NEW YORK (Reuters) - New York’s Tribeca Film Festival on Monday unveiled a sharply reduced lineup for 2009 due to the U.S. recession but one that marks Woody Allen’s return to the city as a director after a five-year absence.
The festival, one of the most prominent in the United States, will show 86 feature films from April 22 to May 3, down from the 120 films screened last year. The number of sponsors and cinemas has also been reduced.
“With the current economic climate being what it is we had to look closely at our expenses for this year’s festival,” said Nancy Schafer, Tribeca’s executive director.
Allen, a native New Yorker, will open the festival with the world premiere of his new film “Whatever Works,” starring actor Larry David. Known for his New York-based stories, Allen had been making his recent films overseas.
The festival, co-founded by actor Robert De Niro to help revitalize the Tribeca neighborhood after the September 11 attacks, will include U.S. documentaries and films from Iran, Ireland, Australia and Brazil.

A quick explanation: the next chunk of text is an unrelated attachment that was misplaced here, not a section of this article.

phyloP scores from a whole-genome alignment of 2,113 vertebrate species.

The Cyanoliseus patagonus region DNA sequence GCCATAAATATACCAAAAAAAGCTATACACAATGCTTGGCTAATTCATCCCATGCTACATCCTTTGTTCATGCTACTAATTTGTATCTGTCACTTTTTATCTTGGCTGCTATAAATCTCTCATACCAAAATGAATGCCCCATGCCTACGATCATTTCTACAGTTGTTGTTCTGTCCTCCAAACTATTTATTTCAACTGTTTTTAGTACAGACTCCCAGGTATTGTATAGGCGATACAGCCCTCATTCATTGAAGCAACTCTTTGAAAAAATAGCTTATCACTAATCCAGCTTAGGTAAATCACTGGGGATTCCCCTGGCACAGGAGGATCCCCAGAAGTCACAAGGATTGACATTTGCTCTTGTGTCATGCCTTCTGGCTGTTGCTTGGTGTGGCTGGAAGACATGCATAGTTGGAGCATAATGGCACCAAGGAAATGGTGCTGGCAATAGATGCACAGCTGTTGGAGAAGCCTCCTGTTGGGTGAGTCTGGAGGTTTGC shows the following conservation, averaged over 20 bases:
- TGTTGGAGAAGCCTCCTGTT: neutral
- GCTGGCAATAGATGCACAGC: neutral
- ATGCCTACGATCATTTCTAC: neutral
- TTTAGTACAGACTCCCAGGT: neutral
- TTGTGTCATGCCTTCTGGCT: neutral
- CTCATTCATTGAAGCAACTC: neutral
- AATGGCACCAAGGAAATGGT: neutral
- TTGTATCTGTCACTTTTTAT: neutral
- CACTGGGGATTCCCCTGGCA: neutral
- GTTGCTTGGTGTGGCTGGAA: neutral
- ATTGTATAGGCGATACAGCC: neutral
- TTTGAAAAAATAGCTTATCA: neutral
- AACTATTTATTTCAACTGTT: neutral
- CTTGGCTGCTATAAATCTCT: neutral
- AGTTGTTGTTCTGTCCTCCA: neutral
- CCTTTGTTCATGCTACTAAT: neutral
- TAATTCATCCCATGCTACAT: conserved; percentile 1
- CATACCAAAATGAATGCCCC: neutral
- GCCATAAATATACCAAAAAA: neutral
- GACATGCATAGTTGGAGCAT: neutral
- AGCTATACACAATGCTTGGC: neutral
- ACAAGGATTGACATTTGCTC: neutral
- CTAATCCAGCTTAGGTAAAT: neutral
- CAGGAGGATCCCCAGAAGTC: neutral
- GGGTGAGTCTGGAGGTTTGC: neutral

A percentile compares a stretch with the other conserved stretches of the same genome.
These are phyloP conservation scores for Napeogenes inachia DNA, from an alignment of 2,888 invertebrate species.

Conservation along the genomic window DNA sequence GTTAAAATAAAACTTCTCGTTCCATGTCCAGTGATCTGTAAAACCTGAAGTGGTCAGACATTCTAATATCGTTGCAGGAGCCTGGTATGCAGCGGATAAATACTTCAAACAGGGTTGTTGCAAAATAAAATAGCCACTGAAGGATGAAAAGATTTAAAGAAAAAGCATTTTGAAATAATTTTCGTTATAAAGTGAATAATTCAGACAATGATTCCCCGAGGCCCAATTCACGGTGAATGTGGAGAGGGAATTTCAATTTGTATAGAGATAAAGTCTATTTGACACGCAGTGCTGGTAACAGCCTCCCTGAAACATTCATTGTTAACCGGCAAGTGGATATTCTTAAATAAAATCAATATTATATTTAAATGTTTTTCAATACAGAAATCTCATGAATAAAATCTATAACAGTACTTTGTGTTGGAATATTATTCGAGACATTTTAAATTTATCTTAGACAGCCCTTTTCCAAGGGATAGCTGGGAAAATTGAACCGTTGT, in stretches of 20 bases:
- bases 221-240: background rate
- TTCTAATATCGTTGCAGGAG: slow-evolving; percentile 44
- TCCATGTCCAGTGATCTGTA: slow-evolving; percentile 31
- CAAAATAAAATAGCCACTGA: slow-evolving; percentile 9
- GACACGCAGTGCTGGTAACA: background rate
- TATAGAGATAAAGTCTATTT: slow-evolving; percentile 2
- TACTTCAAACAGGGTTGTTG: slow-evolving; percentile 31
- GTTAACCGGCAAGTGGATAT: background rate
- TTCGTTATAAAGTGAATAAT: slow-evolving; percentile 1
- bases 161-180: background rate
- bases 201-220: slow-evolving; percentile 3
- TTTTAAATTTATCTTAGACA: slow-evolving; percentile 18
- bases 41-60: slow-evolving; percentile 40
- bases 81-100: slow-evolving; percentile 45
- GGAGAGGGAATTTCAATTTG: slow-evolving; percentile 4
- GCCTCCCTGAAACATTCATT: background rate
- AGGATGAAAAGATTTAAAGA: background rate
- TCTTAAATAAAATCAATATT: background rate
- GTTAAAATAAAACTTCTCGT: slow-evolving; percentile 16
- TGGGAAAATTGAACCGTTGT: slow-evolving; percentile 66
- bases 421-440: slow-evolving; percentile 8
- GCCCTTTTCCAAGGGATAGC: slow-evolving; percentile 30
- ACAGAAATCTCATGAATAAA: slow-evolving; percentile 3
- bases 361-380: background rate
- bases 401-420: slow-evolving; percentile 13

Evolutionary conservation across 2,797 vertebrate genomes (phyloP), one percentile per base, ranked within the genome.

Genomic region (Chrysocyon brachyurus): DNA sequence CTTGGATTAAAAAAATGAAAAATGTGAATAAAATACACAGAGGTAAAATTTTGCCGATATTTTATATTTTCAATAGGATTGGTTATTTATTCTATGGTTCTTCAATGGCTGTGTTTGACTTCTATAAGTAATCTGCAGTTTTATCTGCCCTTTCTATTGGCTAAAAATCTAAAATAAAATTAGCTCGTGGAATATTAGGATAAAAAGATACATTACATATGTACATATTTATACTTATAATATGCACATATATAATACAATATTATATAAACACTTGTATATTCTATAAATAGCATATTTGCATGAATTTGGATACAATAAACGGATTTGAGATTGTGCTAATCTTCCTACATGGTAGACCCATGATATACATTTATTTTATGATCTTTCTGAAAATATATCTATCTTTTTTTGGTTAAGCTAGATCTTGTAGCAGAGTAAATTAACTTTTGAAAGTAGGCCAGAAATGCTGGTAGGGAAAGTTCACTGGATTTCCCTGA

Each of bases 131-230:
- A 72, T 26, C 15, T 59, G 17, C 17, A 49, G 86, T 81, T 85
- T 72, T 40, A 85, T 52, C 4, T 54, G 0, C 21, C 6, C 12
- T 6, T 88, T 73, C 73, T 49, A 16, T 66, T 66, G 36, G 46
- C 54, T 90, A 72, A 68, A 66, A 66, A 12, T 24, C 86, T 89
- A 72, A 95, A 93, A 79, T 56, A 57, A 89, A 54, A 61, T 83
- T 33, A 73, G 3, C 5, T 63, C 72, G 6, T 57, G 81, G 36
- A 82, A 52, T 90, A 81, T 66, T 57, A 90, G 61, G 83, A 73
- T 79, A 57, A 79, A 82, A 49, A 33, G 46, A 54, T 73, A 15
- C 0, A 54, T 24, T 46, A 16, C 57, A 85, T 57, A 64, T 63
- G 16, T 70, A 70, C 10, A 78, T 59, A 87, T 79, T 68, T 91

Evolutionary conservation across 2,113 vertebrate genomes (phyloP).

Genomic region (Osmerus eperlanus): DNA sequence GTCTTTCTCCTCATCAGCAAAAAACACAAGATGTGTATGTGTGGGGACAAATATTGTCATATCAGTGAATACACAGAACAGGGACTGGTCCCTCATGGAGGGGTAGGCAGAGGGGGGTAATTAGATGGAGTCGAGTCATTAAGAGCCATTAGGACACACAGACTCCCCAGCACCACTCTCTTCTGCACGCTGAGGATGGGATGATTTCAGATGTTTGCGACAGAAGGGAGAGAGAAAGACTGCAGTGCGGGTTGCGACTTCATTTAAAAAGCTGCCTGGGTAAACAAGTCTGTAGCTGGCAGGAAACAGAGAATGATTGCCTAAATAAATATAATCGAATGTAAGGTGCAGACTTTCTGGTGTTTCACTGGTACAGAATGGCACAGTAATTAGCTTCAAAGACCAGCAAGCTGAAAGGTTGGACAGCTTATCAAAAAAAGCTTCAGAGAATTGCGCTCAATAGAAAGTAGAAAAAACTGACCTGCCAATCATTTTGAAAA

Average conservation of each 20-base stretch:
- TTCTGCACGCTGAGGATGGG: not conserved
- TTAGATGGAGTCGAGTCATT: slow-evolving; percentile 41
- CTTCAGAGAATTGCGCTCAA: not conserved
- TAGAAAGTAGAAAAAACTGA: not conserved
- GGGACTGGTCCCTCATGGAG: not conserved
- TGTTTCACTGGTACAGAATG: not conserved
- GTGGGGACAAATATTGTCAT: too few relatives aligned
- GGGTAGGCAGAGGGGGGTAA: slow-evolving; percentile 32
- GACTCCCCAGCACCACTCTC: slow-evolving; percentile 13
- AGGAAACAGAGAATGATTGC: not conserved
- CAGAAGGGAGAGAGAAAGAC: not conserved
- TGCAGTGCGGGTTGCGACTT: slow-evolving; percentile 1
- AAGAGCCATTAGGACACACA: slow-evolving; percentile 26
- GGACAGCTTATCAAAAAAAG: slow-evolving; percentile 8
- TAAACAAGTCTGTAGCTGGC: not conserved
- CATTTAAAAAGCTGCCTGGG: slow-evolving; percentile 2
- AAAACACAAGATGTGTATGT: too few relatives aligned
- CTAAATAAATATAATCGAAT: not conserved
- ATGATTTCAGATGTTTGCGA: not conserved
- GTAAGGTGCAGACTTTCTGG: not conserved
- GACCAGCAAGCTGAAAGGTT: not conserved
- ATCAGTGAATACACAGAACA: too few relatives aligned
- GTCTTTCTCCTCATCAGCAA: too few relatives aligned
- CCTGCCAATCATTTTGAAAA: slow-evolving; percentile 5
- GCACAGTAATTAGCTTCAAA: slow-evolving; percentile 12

Tribeca has propelled a number of documentaries to past acclaim. This year’s Oscar-winning “Man on Wire” screened at the festival last year.
Award-winning director Jose Padilha’s “Garapa,” about chronic hunger in Brazilian families, and “Only When I Dance,” which tells the story of working-class teenage ballet dancers in Rio De Janeiro, are among the documentaries this year.
U.S. non-fiction films being featured are “Transcendent Man,” about futurist and inventor Ray Kurzweil on the pending fusion of humans and super-intelligent machines, and “Racing Dreams” from Oscar-nominated director Marshall Curry, which follows three adolescent go-kart racers.
Irish playwright and screenwriter Conor Macpherson’s “The Eclipse” about a widower whose life converges with two authors, is competing in the fiction section along with American director Bette Gordon’s “Handsome Harry.”
“About Elly,” an Iranian film that tells the fictional tale of a reunion of old college friends that leads to catastrophe, will have its U.S. premiere.
The emerging filmmakers section includes “American Casino,” a documentary about the collapse of Wall Street at the expense of working Americans, and “Burning Down the House: The Story of CBGB,” about the closure of the iconic New York music venue.
Editing by Daniel Trotta and Paul Simao